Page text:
Enter your e-mail address and password below.


Forgot your password? New User? Register Now.
   ARTICLE   |   From Scotsman Guide Residential Edition   |   October 2005

Get Smart

Brokers can gain a competitive edge with continuing education and professional development

In the realm of continuing education and professional development for brokers, there are two forces to consider: 1. As competition heats up for market share, we will see survival of the fittest — an informed broker is a fit broker; and 2. More than 115 pieces of state and local legislation are under consideration this year that could create, broaden or strengthen licensing requirements for mortgage-industry professionals. Many of those bills will include expanded educational requirements for licensees.

For the purposes of this article, continuing education is defined as educational credit hours that can fulfill state-licensing requirements. Professional development encompasses everything else: reading trade publications, attending trade-association and lender-sponsored seminars, networking with peers and more.

To keep up with the evolving industry, brokers must continually participate in professional-development activities. Along with the aforementioned activities, this can mean taking part in industry education programs, monitoring local and national legislation and listening to lenders’ concerns.

Specifically in the nonprime and Alt-A markets, lenders find competitive advantages to working with brokers who are well-versed in the nuances of “challenging” borrower scenarios. If you want to work with the best, you have to be the best. Your pursuit of knowledge should serve a purpose greater than simply fulfilling state licensing requirements. It is a strategic investment in your business and your future.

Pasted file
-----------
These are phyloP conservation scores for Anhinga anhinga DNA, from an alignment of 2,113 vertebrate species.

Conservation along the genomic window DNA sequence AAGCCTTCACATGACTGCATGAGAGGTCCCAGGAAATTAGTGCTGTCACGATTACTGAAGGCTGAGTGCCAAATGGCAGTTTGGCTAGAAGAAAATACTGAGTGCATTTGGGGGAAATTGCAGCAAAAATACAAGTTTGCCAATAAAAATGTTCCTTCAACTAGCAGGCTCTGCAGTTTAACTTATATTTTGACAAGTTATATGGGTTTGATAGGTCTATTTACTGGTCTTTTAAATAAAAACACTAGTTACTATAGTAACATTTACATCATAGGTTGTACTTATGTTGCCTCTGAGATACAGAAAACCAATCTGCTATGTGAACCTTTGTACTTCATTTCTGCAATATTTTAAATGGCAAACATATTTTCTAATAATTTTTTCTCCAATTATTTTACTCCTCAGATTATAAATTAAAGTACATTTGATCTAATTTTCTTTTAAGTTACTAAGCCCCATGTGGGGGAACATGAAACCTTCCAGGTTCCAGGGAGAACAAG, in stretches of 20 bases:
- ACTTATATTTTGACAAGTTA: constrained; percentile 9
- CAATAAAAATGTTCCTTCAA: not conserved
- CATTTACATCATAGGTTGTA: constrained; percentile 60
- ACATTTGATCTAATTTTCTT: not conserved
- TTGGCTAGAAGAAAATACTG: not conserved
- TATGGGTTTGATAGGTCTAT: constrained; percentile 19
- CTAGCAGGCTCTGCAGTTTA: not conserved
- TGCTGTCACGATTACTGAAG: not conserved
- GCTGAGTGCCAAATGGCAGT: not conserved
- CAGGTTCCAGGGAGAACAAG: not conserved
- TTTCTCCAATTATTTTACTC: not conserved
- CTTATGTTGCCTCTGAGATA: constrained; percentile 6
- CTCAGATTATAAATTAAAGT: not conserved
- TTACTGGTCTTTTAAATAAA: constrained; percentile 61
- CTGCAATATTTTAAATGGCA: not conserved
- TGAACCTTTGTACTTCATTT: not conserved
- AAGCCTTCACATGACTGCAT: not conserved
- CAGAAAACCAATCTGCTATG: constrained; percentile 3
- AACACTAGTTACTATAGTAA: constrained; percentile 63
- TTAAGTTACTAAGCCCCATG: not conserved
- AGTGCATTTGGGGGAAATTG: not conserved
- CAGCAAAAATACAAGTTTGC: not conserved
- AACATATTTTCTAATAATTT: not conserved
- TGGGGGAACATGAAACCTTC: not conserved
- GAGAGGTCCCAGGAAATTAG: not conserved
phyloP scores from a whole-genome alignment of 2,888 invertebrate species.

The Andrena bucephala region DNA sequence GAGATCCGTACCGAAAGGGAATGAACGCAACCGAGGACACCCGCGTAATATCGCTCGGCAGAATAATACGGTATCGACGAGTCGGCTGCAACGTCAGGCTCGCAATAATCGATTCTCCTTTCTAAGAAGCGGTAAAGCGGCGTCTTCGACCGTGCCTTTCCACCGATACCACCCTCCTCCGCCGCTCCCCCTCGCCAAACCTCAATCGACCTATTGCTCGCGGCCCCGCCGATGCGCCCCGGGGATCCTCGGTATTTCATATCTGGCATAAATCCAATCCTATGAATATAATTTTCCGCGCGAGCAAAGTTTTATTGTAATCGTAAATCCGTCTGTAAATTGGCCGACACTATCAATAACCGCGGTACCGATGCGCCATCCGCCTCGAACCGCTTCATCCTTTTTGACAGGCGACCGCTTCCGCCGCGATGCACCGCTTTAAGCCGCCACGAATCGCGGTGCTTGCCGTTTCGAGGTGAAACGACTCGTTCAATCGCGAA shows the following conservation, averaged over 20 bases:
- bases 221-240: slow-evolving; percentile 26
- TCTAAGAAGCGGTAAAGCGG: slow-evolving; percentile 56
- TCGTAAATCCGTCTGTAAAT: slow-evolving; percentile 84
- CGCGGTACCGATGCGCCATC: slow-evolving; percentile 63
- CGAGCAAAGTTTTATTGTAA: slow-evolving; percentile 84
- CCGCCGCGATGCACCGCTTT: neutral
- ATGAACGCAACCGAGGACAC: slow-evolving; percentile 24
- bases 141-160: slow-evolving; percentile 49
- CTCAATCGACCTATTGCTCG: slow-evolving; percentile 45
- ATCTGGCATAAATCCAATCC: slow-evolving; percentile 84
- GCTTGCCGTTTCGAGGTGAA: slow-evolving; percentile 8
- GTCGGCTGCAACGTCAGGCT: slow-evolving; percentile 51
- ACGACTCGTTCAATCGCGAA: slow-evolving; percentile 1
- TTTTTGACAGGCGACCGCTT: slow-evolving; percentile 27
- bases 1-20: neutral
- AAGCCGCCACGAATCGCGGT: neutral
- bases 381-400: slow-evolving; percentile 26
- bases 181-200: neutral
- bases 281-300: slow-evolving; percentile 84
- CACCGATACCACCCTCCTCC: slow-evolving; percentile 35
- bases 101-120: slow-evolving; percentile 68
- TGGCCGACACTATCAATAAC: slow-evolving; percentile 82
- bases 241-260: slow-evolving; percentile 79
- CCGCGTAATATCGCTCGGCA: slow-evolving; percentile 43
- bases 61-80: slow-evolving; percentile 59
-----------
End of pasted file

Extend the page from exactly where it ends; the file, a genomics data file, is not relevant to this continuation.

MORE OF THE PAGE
Future licensing rules

Dick Howarth, a California-based loan consultant, says that because of the increasing licensing requirements and the changing marketplace, continuing education and professional development are “the wave of the future.”

“As time goes by, we are going to be asked to further our education and learn more about our field,” he says. “To be successful, we need to be able to impart that [learned] information to our client.”

Riding this wave of professional development is the Mortgage Bankers Association (MBA), which launched its CampusMBA continuing-education division in 2001. CampusMBA is approved to provide mortgage-lending continuing-education for licensing credit in 23 states, says Krista K. Sabol, senior specialist for education communication and technology at MBA. More than 100,000 real estate finance professionals have taken classes or purchased materials from CampusMBA in the past five years, she says.

CampusMBA also uses professional education to help the industry’s workforce better represent the communities it serves. Through its Mortgage Career Paths program, one of the several diversity programs offered, MBA and others provide free online training and career-placement services to qualified applicants. This increases the industry’s talent pool.

The Web-based offerings include courses for state-licensing credit and professional development. In 2000, 7,500 students were enrolled in Web-based courses; today, almost 40,000 students have taken advantage of online learning, up from 7,500 in 2000, Sabol says.

“CampusMBA has seen increased demand and the need to help professionalize the industry,” she says.

Premium on knowledge

Although mortgage-banking folks might be sensitive about calls for increased “professionalization” in the industry, there is a movement to increase regulatory oversight and on a more-informal level, to enhance the mortgage industry’s overall image.

Howarth and other industry veterans are concerned about consumer impressions of mortgage- and banking-industry professionals and see professional development as the solution. In a heated lending market, Howarth worries that consumers have lost some respect for bankers and mortgage brokers as professional service-providers.

“You hear the advertising promises that some of these dot-com companies make over the radio, and they are based on nothing but volume,” Howarth says. “[The companies] hire people, put them on a phone and expect them to originate business, but they are more interested in profits than in being well-informed.”